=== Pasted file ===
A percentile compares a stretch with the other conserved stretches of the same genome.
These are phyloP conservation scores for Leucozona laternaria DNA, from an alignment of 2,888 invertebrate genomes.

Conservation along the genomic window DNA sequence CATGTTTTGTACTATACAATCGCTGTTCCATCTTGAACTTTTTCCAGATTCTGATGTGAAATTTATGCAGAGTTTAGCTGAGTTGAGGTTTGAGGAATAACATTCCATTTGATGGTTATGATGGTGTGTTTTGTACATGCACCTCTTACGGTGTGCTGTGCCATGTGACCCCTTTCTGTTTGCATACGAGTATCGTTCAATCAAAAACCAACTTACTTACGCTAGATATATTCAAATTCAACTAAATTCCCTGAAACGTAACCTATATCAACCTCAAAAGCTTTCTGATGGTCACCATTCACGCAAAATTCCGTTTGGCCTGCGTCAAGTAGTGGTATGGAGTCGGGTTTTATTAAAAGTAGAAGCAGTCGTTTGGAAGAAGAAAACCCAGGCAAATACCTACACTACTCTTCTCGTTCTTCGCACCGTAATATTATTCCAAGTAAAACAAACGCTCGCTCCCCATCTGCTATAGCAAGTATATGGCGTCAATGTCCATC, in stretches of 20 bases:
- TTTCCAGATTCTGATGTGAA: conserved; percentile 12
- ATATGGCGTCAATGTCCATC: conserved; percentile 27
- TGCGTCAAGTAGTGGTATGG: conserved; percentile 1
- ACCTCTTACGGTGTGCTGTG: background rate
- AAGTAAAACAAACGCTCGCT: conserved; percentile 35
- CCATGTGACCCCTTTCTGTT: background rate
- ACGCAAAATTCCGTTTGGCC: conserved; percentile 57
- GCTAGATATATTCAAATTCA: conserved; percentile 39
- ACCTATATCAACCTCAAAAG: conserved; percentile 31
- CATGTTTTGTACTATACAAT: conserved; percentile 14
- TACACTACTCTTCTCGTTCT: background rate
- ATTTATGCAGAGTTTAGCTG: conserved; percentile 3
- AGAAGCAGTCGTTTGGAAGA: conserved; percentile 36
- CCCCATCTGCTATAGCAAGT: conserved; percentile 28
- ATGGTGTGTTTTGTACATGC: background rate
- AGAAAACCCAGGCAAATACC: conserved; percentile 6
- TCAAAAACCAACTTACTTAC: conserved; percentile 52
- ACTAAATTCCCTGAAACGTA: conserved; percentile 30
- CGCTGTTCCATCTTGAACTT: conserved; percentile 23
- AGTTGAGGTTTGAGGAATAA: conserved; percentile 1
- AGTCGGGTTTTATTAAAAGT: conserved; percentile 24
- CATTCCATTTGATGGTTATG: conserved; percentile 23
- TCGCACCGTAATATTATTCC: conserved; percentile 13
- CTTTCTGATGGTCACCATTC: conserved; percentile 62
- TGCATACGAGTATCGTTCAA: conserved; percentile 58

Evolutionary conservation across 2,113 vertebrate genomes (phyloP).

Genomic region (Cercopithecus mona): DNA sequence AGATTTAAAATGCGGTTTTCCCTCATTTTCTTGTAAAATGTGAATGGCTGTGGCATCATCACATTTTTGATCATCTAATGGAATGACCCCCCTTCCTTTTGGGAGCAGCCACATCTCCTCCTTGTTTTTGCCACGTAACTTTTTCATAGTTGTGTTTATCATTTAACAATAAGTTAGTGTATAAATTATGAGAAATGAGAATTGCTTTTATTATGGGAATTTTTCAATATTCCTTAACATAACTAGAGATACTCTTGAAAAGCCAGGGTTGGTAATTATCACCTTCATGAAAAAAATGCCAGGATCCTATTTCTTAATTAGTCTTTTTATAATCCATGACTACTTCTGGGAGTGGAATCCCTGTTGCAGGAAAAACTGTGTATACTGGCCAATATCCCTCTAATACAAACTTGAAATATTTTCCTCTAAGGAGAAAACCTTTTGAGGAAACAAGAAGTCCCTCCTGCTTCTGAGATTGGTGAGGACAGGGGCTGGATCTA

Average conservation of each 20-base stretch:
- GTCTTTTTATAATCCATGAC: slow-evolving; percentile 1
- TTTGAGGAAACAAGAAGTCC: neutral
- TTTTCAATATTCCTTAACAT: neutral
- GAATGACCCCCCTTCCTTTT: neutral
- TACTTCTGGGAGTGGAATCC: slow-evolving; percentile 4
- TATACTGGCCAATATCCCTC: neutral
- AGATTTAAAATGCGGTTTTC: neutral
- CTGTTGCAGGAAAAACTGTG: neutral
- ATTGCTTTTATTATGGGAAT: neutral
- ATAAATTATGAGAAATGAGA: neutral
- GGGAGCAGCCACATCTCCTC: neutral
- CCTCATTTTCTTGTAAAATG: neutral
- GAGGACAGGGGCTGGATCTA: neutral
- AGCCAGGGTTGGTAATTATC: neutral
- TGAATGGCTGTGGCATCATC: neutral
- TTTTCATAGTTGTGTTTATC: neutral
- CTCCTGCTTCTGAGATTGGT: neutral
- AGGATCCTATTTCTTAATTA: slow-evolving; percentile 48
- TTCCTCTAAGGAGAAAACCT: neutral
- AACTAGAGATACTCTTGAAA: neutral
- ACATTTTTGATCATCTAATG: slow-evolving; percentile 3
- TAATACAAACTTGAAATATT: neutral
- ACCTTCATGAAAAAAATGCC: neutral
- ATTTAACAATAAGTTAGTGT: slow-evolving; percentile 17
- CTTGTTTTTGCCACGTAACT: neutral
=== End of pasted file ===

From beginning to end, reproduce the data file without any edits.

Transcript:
A percentile compares a stretch with the other conserved stretches of the same genome.
These are phyloP conservation scores for Leucozona laternaria DNA, from an alignment of 2,888 invertebrate genomes.

Conservation along the genomic window DNA sequence CATGTTTTGTACTATACAATCGCTGTTCCATCTTGAACTTTTTCCAGATTCTGATGTGAAATTTATGCAGAGTTTAGCTGAGTTGAGGTTTGAGGAATAACATTCCATTTGATGGTTATGATGGTGTGTTTTGTACATGCACCTCTTACGGTGTGCTGTGCCATGTGACCCCTTTCTGTTTGCATACGAGTATCGTTCAATCAAAAACCAACTTACTTACGCTAGATATATTCAAATTCAACTAAATTCCCTGAAACGTAACCTATATCAACCTCAAAAGCTTTCTGATGGTCACCATTCACGCAAAATTCCGTTTGGCCTGCGTCAAGTAGTGGTATGGAGTCGGGTTTTATTAAAAGTAGAAGCAGTCGTTTGGAAGAAGAAAACCCAGGCAAATACCTACACTACTCTTCTCGTTCTTCGCACCGTAATATTATTCCAAGTAAAACAAACGCTCGCTCCCCATCTGCTATAGCAAGTATATGGCGTCAATGTCCATC, in stretches of 20 bases:
- TTTCCAGATTCTGATGTGAA: conserved; percentile 12
- ATATGGCGTCAATGTCCATC: conserved; percentile 27
- TGCGTCAAGTAGTGGTATGG: conserved; percentile 1
- ACCTCTTACGGTGTGCTGTG: background rate
- AAGTAAAACAAACGCTCGCT: conserved; percentile 35
- CCATGTGACCCCTTTCTGTT: background rate
- ACGCAAAATTCCGTTTGGCC: conserved; percentile 57
- GCTAGATATATTCAAATTCA: conserved; percentile 39
- ACCTATATCAACCTCAAAAG: conserved; percentile 31
- CATGTTTTGTACTATACAAT: conserved; percentile 14
- TACACTACTCTTCTCGTTCT: background rate
- ATTTATGCAGAGTTTAGCTG: conserved; percentile 3
- AGAAGCAGTCGTTTGGAAGA: conserved; percentile 36
- CCCCATCTGCTATAGCAAGT: conserved; percentile 28
- ATGGTGTGTTTTGTACATGC: background rate
- AGAAAACCCAGGCAAATACC: conserved; percentile 6
- TCAAAAACCAACTTACTTAC: conserved; percentile 52
- ACTAAATTCCCTGAAACGTA: conserved; percentile 30
- CGCTGTTCCATCTTGAACTT: conserved; percentile 23
- AGTTGAGGTTTGAGGAATAA: conserved; percentile 1
- AGTCGGGTTTTATTAAAAGT: conserved; percentile 24
- CATTCCATTTGATGGTTATG: conserved; percentile 23
- TCGCACCGTAATATTATTCC: conserved; percentile 13
- CTTTCTGATGGTCACCATTC: conserved; percentile 62
- TGCATACGAGTATCGTTCAA: conserved; percentile 58

Evolutionary conservation across 2,113 vertebrate genomes (phyloP).

Genomic region (Cercopithecus mona): DNA sequence AGATTTAAAATGCGGTTTTCCCTCATTTTCTTGTAAAATGTGAATGGCTGTGGCATCATCACATTTTTGATCATCTAATGGAATGACCCCCCTTCCTTTTGGGAGCAGCCACATCTCCTCCTTGTTTTTGCCACGTAACTTTTTCATAGTTGTGTTTATCATTTAACAATAAGTTAGTGTATAAATTATGAGAAATGAGAATTGCTTTTATTATGGGAATTTTTCAATATTCCTTAACATAACTAGAGATACTCTTGAAAAGCCAGGGTTGGTAATTATCACCTTCATGAAAAAAATGCCAGGATCCTATTTCTTAATTAGTCTTTTTATAATCCATGACTACTTCTGGGAGTGGAATCCCTGTTGCAGGAAAAACTGTGTATACTGGCCAATATCCCTCTAATACAAACTTGAAATATTTTCCTCTAAGGAGAAAACCTTTTGAGGAAACAAGAAGTCCCTCCTGCTTCTGAGATTGGTGAGGACAGGGGCTGGATCTA

Average conservation of each 20-base stretch:
- GTCTTTTTATAATCCATGAC: slow-evolving; percentile 1
- TTTGAGGAAACAAGAAGTCC: neutral
- TTTTCAATATTCCTTAACAT: neutral
- GAATGACCCCCCTTCCTTTT: neutral
- TACTTCTGGGAGTGGAATCC: slow-evolving; percentile 4
- TATACTGGCCAATATCCCTC: neutral
- AGATTTAAAATGCGGTTTTC: neutral
- CTGTTGCAGGAAAAACTGTG: neutral
- ATTGCTTTTATTATGGGAAT: neutral
- ATAAATTATGAGAAATGAGA: neutral
- GGGAGCAGCCACATCTCCTC: neutral
- CCTCATTTTCTTGTAAAATG: neutral
- GAGGACAGGGGCTGGATCTA: neutral
- AGCCAGGGTTGGTAATTATC: neutral
- TGAATGGCTGTGGCATCATC: neutral
- TTTTCATAGTTGTGTTTATC: neutral
- CTCCTGCTTCTGAGATTGGT: neutral
- AGGATCCTATTTCTTAATTA: slow-evolving; percentile 48
- TTCCTCTAAGGAGAAAACCT: neutral
- AACTAGAGATACTCTTGAAA: neutral
- ACATTTTTGATCATCTAATG: slow-evolving; percentile 3
- TAATACAAACTTGAAATATT: neutral
- ACCTTCATGAAAAAAATGCC: neutral
- ATTTAACAATAAGTTAGTGT: slow-evolving; percentile 17
- CTTGTTTTTGCCACGTAACT: neutral